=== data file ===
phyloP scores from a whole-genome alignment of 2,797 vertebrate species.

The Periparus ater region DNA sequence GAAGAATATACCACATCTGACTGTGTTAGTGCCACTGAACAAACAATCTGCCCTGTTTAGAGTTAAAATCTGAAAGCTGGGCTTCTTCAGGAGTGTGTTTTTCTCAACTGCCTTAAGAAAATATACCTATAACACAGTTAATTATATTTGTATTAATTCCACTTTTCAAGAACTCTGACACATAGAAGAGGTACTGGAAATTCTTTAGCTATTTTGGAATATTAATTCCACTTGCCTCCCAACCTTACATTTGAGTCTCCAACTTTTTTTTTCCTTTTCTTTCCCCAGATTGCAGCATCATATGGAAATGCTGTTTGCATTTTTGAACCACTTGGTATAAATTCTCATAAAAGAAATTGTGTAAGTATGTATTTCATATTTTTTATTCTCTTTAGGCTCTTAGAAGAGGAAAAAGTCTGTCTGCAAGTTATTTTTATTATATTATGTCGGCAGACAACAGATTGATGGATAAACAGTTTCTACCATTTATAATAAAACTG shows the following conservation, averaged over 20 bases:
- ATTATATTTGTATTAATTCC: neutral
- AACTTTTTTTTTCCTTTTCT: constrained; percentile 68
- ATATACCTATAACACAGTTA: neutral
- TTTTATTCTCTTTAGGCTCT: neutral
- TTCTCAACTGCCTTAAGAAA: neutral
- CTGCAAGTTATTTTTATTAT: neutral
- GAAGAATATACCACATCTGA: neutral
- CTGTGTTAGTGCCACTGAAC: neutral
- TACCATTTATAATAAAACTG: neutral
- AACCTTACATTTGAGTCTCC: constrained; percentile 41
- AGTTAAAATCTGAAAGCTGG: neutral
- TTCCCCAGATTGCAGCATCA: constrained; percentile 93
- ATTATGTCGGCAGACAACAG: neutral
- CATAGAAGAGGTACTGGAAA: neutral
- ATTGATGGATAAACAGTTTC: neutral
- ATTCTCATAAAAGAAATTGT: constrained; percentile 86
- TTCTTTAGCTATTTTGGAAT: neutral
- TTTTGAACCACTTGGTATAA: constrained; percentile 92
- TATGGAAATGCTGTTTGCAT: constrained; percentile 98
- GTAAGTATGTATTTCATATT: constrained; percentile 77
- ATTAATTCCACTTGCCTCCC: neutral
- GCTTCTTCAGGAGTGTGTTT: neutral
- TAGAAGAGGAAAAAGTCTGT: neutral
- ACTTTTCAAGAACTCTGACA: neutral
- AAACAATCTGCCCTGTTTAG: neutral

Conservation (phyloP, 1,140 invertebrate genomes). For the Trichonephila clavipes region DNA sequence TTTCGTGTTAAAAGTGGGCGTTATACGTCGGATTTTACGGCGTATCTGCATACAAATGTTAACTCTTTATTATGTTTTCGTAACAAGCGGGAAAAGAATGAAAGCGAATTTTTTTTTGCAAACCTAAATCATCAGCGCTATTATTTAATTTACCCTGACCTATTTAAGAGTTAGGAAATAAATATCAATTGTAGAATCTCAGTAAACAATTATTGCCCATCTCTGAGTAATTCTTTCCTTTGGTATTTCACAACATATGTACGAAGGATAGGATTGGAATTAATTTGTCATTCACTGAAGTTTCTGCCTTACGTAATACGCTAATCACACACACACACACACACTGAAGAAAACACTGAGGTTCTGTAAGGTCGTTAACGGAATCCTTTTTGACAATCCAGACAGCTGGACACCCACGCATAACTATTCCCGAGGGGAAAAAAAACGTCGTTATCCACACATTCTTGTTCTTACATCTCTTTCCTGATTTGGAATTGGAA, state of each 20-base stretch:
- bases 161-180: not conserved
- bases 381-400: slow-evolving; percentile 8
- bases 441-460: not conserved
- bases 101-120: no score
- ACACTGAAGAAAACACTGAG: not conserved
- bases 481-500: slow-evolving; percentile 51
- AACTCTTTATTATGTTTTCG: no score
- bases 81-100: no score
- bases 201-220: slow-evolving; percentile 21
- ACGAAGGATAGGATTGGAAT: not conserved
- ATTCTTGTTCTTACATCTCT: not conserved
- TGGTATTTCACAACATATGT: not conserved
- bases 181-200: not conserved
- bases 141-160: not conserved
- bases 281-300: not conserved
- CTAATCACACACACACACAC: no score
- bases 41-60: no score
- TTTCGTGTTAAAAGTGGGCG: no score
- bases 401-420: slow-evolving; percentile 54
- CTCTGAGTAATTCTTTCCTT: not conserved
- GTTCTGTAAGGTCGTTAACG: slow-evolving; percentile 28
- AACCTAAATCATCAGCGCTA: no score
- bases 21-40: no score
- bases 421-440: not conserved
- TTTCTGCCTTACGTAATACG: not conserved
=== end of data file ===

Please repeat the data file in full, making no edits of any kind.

phyloP scores from a whole-genome alignment of 2,797 vertebrate species.

The Periparus ater region DNA sequence GAAGAATATACCACATCTGACTGTGTTAGTGCCACTGAACAAACAATCTGCCCTGTTTAGAGTTAAAATCTGAAAGCTGGGCTTCTTCAGGAGTGTGTTTTTCTCAACTGCCTTAAGAAAATATACCTATAACACAGTTAATTATATTTGTATTAATTCCACTTTTCAAGAACTCTGACACATAGAAGAGGTACTGGAAATTCTTTAGCTATTTTGGAATATTAATTCCACTTGCCTCCCAACCTTACATTTGAGTCTCCAACTTTTTTTTTCCTTTTCTTTCCCCAGATTGCAGCATCATATGGAAATGCTGTTTGCATTTTTGAACCACTTGGTATAAATTCTCATAAAAGAAATTGTGTAAGTATGTATTTCATATTTTTTATTCTCTTTAGGCTCTTAGAAGAGGAAAAAGTCTGTCTGCAAGTTATTTTTATTATATTATGTCGGCAGACAACAGATTGATGGATAAACAGTTTCTACCATTTATAATAAAACTG shows the following conservation, averaged over 20 bases:
- ATTATATTTGTATTAATTCC: neutral
- AACTTTTTTTTTCCTTTTCT: constrained; percentile 68
- ATATACCTATAACACAGTTA: neutral
- TTTTATTCTCTTTAGGCTCT: neutral
- TTCTCAACTGCCTTAAGAAA: neutral
- CTGCAAGTTATTTTTATTAT: neutral
- GAAGAATATACCACATCTGA: neutral
- CTGTGTTAGTGCCACTGAAC: neutral
- TACCATTTATAATAAAACTG: neutral
- AACCTTACATTTGAGTCTCC: constrained; percentile 41
- AGTTAAAATCTGAAAGCTGG: neutral
- TTCCCCAGATTGCAGCATCA: constrained; percentile 93
- ATTATGTCGGCAGACAACAG: neutral
- CATAGAAGAGGTACTGGAAA: neutral
- ATTGATGGATAAACAGTTTC: neutral
- ATTCTCATAAAAGAAATTGT: constrained; percentile 86
- TTCTTTAGCTATTTTGGAAT: neutral
- TTTTGAACCACTTGGTATAA: constrained; percentile 92
- TATGGAAATGCTGTTTGCAT: constrained; percentile 98
- GTAAGTATGTATTTCATATT: constrained; percentile 77
- ATTAATTCCACTTGCCTCCC: neutral
- GCTTCTTCAGGAGTGTGTTT: neutral
- TAGAAGAGGAAAAAGTCTGT: neutral
- ACTTTTCAAGAACTCTGACA: neutral
- AAACAATCTGCCCTGTTTAG: neutral

Conservation (phyloP, 1,140 invertebrate genomes). For the Trichonephila clavipes region DNA sequence TTTCGTGTTAAAAGTGGGCGTTATACGTCGGATTTTACGGCGTATCTGCATACAAATGTTAACTCTTTATTATGTTTTCGTAACAAGCGGGAAAAGAATGAAAGCGAATTTTTTTTTGCAAACCTAAATCATCAGCGCTATTATTTAATTTACCCTGACCTATTTAAGAGTTAGGAAATAAATATCAATTGTAGAATCTCAGTAAACAATTATTGCCCATCTCTGAGTAATTCTTTCCTTTGGTATTTCACAACATATGTACGAAGGATAGGATTGGAATTAATTTGTCATTCACTGAAGTTTCTGCCTTACGTAATACGCTAATCACACACACACACACACACTGAAGAAAACACTGAGGTTCTGTAAGGTCGTTAACGGAATCCTTTTTGACAATCCAGACAGCTGGACACCCACGCATAACTATTCCCGAGGGGAAAAAAAACGTCGTTATCCACACATTCTTGTTCTTACATCTCTTTCCTGATTTGGAATTGGAA, state of each 20-base stretch:
- bases 161-180: not conserved
- bases 381-400: slow-evolving; percentile 8
- bases 441-460: not conserved
- bases 101-120: no score
- ACACTGAAGAAAACACTGAG: not conserved
- bases 481-500: slow-evolving; percentile 51
- AACTCTTTATTATGTTTTCG: no score
- bases 81-100: no score
- bases 201-220: slow-evolving; percentile 21
- ACGAAGGATAGGATTGGAAT: not conserved
- ATTCTTGTTCTTACATCTCT: not conserved
- TGGTATTTCACAACATATGT: not conserved
- bases 181-200: not conserved
- bases 141-160: not conserved
- bases 281-300: not conserved
- CTAATCACACACACACACAC: no score
- bases 41-60: no score
- TTTCGTGTTAAAAGTGGGCG: no score
- bases 401-420: slow-evolving; percentile 54
- CTCTGAGTAATTCTTTCCTT: not conserved
- GTTCTGTAAGGTCGTTAACG: slow-evolving; percentile 28
- AACCTAAATCATCAGCGCTA: no score
- bases 21-40: no score
- bases 421-440: not conserved
- TTTCTGCCTTACGTAATACG: not conserved